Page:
First, gratitude for the hard work on behalf of Altadena Library and the Friends of the Library for making these workshops possible. Okay boys and girls, or girls and boys, we didn’t get to a couple of other exercises, so as I promised, here they are:
1. Name your writing after this place or situation: In the Dean’s Office, Talking to My Boss, At Lunch with My Mother-in-Law, On the Bus Going to Work, In the Dentist’s Chair, Cleaning My Room, The Job Interview, or whatever comes to mind. It’s your mind reader – go for it!
Write a dialogue in which an annoyingly powerful person speaks the way he or she normally does. For internal dialogue, after several lines of this person’s dialogue, say to yourself in the form of a tired cliche or some slang you use, what you really think – consider these: Your mother eats kitty litter, or praise the Lord and pass the Butter or Walk with me Jesus, or sticks and stones may break my bones, or are you with me; how bout them Dodgers, you can’t please everyone, or Lucy and Ethel in the Chocolate Line, or Gal, don’t call me Gal, or Boy, don’t call me Boy, or job schmob, I’m out of here!
2. Think of something you believe in/wish for. Write 5 or more passages, start with same line, I believe in running free and fast, or I have a wish to swim in the ocean, or If I could talk with my mother for just one moment more.
After you have written the passages, end by repeating the one repeated lines 3 times in a row. (From Creative Writing DeMystified, Bender, p. 31)
Here’s one we did in the 90s at Jamestown Community College’s the Courage to Write Workshop:
3. Suddenly there is a knock at your door. A trusted friend enters to warn you that the Dream Police will arrive in 20 minutes. Everything, everything in your life that you have not written down will evaporate upon their arrival. You have a short time –twenty minutes—to preserve what is most precious in your life, what has formed you, what sustains you. Whatever you forget, whatever you have no time to record, will disappear. Everything you want must be acknowledged in its particularity. Everything, to be saved, must be named. Not trees, but oak. Not animal, but wolf. Not people, but Alicia. As in reality, what has no name, no specificity vanishes.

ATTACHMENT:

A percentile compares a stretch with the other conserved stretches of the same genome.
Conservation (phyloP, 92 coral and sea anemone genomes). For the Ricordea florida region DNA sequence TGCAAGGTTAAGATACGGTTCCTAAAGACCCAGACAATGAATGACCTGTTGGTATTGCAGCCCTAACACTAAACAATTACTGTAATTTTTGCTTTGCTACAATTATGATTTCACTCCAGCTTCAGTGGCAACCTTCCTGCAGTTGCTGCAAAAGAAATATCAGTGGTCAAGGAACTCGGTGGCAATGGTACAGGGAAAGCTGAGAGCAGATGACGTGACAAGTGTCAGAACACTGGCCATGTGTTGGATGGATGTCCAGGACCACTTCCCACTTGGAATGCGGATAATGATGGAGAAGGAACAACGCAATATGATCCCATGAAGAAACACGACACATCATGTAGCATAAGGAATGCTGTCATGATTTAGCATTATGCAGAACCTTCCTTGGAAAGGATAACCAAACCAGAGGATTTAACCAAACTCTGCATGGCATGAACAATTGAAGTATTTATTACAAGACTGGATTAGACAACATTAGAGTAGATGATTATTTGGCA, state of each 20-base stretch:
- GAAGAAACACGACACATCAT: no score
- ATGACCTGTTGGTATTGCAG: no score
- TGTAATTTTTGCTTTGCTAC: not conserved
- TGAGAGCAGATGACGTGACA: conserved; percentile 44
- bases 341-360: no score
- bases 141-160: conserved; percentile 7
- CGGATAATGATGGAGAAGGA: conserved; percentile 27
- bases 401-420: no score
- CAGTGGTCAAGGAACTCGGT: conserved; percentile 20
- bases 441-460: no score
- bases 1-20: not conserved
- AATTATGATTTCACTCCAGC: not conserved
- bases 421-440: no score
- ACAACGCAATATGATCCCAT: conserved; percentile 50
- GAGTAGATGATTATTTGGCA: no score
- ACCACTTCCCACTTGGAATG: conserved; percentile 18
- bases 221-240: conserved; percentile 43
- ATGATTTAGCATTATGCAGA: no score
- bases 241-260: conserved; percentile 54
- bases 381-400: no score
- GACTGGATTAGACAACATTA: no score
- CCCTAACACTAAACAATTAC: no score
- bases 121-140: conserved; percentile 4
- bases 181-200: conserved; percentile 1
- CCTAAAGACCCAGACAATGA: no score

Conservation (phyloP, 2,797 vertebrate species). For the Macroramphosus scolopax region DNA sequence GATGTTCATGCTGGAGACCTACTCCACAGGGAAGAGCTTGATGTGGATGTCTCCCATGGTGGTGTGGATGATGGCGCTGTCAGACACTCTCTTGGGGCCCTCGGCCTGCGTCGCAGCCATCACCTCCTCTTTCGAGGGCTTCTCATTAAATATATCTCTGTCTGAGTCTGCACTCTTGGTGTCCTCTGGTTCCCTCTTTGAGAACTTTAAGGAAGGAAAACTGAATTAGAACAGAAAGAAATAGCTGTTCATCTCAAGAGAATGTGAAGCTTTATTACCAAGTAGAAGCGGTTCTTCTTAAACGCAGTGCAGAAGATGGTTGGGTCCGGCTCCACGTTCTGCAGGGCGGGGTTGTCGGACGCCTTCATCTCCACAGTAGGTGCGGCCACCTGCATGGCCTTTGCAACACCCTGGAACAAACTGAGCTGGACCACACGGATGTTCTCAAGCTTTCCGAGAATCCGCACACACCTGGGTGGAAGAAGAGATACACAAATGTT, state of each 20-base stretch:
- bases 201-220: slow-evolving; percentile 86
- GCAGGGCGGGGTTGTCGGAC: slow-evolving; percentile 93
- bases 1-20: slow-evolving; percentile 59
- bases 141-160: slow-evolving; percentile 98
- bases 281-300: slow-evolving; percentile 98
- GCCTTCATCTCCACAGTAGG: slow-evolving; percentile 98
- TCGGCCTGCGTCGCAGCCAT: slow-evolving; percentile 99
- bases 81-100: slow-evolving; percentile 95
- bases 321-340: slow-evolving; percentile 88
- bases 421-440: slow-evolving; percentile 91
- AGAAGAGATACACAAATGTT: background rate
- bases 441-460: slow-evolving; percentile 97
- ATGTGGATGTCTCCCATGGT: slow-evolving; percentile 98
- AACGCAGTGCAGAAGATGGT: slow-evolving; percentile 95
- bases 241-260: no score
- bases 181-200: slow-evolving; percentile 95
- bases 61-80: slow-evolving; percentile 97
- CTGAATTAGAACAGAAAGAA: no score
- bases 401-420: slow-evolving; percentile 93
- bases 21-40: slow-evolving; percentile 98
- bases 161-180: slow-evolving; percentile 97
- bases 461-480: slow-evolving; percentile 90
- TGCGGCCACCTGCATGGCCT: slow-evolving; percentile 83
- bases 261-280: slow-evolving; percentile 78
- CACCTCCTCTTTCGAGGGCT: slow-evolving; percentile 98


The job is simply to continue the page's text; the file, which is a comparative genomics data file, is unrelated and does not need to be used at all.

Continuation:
We are what matters to us. Our identity materializes through images, memories, events and through things. In the above exercise we select what is essential us, what has formed u, what we cannot live without, this as often includes grief, losses and failures as it does joy and triumph.
Some time after, look at this list; put it aside, and then later, examine it. Imagine you are an anthropologist who has unearthed this list of “possessions” that once belonged to some “unknown” person. Write a portrait fleshing out that person, speculating on his or her character and life.
FINALLY, some books which you can get from a library: mine – Without a Net: A Sojourn in Russia, and You Carry the Heavy Stuff, Esther Bradley-DeTally. If local, i have some. If not, Lulu for You Carry the Heavy Stuff, Amazon too.
Creative Writing DeMYSTiFieDm Sheila Bender (I used this). Soul Pancake Chew On Life’s Big Quesitons, Wilson, Gundry, Lucina, Mogharab(Rainn Wilson from the Office, one of the authors, and the GRAPhics are fabulous)
I loved Spunk & Bite also. Read everything, fiction, non-fiction.
Journals – Writer’s Digest, Poets & Writers,
Online writing group: CHPercolatorCoffeeHouse for Writers (Yahoo)
I have only touched the surface. Stay tuned and happy writing. Esther